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Dial tone update: what's the status of competition for local telephone service? (Communications).

When Congress passed the Telecommunications Act in 1996 and broke up the Baby Bells' monopoly in local phone service, competition was expected to heat up, in much the same way that competition for long distance had a decade before.

Six years down the road, Mike Leppert, executive director of the Indiana Utility Regulatory Commission says, "The Telecommunications Act has allowed companies like Time Warner Midwest Telecom, Choice One and other upstart companies to get into the market and provide competitive choices. The commission's goal is to see these companies flourish."

The local phone companies that wired your home and office prior to the Telecommunications Act--called incumbent local exchange carriers (ILECs), Indiana's biggest being SBC Ameritech, Verizon and Sprint--want to keep their customers, and the post-Telecommunications Act competitive local exchange carriers (CLECs) are vying for a share of your business.

And business is the operative word here. CLECs have concentrated on the more lucrative and viable business market, where they now provide 17 percent of service, as opposed to 2 percent of the residential pie. Overall, because residential lines vastly outnumber business lines, only 8 percent of Indiana customers bought their service from CLECs at year-end 2000, the latest numbers available from the IURC.

John Koppin, president of the Indiana Telecommunications Association, a 40-member industry trade group, says if the current rate of increase continues, 10 to 12 percent of local service could be provided by CLECs when the calendar year 2001 numbers are in. "Is that what it's supposed to be, ought to be? I don't know," he says. "The problem is, the economic downturn has impacted our industry, as you can imagine. Many of the competitors, like McLeodUSA, ended up going Chapter 11. The financial health of the industry was exposed."

IURC reports show that 46 CLECs are providing local service in the state (although more than four times as many are licensed to do so), primarily in the larger cities. Some CLECs merely pay to access ILECs' phone lines and resell the service to customers, usually as part of package of telecom services. Others, known as "facilities-based" CLECs, have invested millions of dollars in their own lines, many running to multiple-tenant office buildings.

AT&T, the largest nationwide provider of long distance, entered the Indianapolis local phone service market in a big way in 1998 after laying 400 miles of fiber-optic cable. It now serves 200 office buildings with a complete menu of services including Internet and data.

Congress took a carrot-and-stick approach with the Baby Bells, says Rob Ramsey, district manager of AT&T, allowing them into the long-distance market only after proving they'd opened up their local market to competitors. "If they're allowed in prematurely, we'll never see local phone competition take root."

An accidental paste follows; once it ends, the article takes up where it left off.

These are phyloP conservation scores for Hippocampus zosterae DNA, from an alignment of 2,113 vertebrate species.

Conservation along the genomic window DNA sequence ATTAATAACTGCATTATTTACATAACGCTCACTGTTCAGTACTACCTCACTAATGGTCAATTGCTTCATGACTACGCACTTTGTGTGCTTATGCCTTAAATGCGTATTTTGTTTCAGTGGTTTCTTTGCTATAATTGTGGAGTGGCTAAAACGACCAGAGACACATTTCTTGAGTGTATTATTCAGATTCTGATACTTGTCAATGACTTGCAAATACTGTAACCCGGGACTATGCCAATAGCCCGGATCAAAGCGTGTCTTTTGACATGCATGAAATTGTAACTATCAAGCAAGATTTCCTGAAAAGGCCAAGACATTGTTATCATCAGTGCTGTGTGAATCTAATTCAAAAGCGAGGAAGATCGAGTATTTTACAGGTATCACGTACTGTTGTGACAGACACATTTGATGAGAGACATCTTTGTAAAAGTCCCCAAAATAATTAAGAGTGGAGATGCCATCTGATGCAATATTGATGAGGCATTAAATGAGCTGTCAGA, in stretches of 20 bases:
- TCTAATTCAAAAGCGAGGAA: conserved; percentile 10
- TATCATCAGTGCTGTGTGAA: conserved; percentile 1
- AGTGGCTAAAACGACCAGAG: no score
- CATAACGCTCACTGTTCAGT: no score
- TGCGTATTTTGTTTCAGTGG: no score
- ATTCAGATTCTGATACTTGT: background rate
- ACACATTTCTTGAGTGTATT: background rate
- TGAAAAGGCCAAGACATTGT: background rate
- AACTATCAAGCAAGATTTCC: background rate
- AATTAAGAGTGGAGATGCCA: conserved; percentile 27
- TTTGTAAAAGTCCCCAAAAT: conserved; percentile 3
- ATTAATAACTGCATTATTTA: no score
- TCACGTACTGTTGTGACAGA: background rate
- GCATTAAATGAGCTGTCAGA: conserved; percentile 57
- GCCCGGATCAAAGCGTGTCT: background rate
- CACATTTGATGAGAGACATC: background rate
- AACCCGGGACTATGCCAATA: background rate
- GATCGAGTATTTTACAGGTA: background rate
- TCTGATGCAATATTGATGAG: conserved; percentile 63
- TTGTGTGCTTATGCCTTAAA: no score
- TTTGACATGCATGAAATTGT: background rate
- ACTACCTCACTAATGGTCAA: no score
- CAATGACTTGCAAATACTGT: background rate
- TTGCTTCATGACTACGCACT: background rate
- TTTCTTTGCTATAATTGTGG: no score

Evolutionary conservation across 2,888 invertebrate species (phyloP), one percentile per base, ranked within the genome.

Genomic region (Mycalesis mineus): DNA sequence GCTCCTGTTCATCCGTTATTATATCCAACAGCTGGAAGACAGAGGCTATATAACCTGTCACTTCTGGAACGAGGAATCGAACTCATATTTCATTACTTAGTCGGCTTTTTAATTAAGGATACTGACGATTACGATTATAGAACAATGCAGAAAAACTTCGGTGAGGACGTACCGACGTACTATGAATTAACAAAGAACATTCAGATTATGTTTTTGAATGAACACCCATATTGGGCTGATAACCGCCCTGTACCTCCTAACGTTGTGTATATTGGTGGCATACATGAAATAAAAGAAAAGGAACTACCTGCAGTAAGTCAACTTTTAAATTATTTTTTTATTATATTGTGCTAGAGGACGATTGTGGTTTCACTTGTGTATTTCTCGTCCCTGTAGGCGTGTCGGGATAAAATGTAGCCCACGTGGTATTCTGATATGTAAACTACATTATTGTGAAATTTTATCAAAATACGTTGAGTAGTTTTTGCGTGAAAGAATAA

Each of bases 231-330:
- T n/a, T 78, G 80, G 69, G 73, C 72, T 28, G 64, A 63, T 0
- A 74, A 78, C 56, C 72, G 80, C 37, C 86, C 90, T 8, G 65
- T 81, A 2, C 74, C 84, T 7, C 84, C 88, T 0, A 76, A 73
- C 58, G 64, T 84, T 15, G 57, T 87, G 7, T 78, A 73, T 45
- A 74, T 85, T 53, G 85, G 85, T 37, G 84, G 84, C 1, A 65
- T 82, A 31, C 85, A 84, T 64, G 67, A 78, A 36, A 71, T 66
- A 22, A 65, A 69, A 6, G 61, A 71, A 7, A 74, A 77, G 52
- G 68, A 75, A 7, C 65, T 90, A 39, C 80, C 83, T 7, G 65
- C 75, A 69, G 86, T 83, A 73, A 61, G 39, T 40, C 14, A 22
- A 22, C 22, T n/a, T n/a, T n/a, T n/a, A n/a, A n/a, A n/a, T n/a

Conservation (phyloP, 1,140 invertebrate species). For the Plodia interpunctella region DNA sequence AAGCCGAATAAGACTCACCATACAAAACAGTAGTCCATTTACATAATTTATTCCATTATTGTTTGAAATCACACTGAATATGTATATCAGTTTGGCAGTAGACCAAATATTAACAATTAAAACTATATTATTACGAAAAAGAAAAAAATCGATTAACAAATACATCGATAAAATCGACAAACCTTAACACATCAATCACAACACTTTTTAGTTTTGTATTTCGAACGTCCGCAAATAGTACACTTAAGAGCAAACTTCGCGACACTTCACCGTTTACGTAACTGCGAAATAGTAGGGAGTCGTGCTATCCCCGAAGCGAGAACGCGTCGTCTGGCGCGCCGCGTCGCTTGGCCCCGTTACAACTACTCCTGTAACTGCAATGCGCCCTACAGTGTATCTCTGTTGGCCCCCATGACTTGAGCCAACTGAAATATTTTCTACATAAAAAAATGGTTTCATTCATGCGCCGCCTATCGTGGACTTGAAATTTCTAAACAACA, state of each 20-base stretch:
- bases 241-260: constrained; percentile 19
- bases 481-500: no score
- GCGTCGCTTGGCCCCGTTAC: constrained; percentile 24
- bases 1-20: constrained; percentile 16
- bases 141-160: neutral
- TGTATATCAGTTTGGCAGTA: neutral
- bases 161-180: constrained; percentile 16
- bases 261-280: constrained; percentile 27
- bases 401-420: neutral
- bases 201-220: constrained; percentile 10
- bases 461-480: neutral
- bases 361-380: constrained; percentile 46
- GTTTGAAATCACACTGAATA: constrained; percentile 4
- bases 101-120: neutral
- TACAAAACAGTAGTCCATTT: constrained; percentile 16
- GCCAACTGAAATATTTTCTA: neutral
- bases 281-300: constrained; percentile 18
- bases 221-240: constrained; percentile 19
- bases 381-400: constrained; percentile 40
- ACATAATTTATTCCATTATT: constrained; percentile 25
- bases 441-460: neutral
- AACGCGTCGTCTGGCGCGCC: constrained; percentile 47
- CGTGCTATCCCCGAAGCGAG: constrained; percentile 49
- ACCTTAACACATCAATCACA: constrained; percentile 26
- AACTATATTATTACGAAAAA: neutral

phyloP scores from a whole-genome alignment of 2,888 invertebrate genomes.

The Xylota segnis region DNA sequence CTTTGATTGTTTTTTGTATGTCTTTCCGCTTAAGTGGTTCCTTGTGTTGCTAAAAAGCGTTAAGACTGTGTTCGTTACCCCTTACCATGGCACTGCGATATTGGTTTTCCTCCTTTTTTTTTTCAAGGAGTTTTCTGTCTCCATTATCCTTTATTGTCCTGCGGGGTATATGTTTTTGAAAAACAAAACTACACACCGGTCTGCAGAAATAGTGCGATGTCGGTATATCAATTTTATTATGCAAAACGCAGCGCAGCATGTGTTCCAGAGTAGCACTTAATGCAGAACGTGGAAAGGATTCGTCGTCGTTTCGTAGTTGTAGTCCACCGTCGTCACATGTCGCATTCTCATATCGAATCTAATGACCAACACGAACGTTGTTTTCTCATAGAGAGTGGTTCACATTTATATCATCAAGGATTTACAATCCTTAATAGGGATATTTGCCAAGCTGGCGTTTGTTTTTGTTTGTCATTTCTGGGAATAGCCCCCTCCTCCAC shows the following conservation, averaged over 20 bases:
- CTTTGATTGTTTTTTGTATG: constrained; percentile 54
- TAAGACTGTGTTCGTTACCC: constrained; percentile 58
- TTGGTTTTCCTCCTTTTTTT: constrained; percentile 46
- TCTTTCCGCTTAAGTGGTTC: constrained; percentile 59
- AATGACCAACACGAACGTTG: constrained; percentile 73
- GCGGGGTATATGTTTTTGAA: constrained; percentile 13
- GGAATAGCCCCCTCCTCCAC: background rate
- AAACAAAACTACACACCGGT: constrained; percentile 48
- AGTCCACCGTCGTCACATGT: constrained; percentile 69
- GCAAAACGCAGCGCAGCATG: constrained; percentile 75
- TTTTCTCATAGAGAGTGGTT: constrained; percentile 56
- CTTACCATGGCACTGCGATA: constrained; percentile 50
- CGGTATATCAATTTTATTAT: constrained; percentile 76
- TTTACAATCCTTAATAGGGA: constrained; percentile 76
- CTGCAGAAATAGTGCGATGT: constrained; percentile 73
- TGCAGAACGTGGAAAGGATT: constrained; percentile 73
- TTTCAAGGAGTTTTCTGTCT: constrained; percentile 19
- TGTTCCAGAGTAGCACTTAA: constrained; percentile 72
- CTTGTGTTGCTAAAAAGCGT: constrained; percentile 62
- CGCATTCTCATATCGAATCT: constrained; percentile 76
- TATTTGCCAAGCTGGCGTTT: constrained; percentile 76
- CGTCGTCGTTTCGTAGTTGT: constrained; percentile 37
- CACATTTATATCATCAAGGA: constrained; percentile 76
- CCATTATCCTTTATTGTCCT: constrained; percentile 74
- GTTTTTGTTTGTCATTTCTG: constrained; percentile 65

Ramsey says AT&T's long-distance rates dropped 50 percent since competition was unleashed in that market in the mid-'80s, but since the passage of the Telecommunications Act, local rates have increased an average of 17 percent. "SBC Ameritech still enjoys monopoly status. Ameritech would rather pay fines than cooperate with CLECs."

Mike Marker, spokesperson for SBC Ameritech Indiana, says the company is "very, very close" to filing an application for long-distance approval with the IURC and "we expect to be operating long distance early in 2003."

It's this imminent entry into the market, he says, that prompted AT&T to call for splitting Ameritech into two companies, one servicing the wholesale side--resellers of Ameritech's lines--and one servicing the end users. That would result in a 44 percent increase in customers' rates, says Marker, because of the duplication of staffing and services that would have to occur. An IURC hearing on the matter is scheduled early this month.

In an editorial, the Muncie Star-Press opposed the move, calling AT&T's efforts to split Ameritech a "smokescreen" to stifle competition of its own in the long-distance market.

Verizon, the state's No. 2 ILEC, wasn't named in AT&T's petition but is watching the proceedings, says Dick Shoemaker, director of public policy and external affairs. It was able to offer long distance shortly after the Telecommunications Act was passed because its former GTE operation in Indiana was not part of the Bell system. Nevertheless, he predicts a similar rate increase would occur--in the 40 to 50 percent range--if his company were forced to separate into wholesale and retail units. Verizon's largest Indiana city is Fort Wayne, with other major service areas in Elkhart, Lafayette, West Lafayette, Richmond and Terre Haute.
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Comment:Dial tone update: what's the status of competition for local telephone service? (Communications).
Author:McKimmie, Kathy
Publication:Indiana Business Magazine
Article Type:Brief Article
Geographic Code:1USA
Date:Jun 1, 2002
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Next Article:Long distance choices: there's less fine print with anytime flat rates, but watch out. (Communications).

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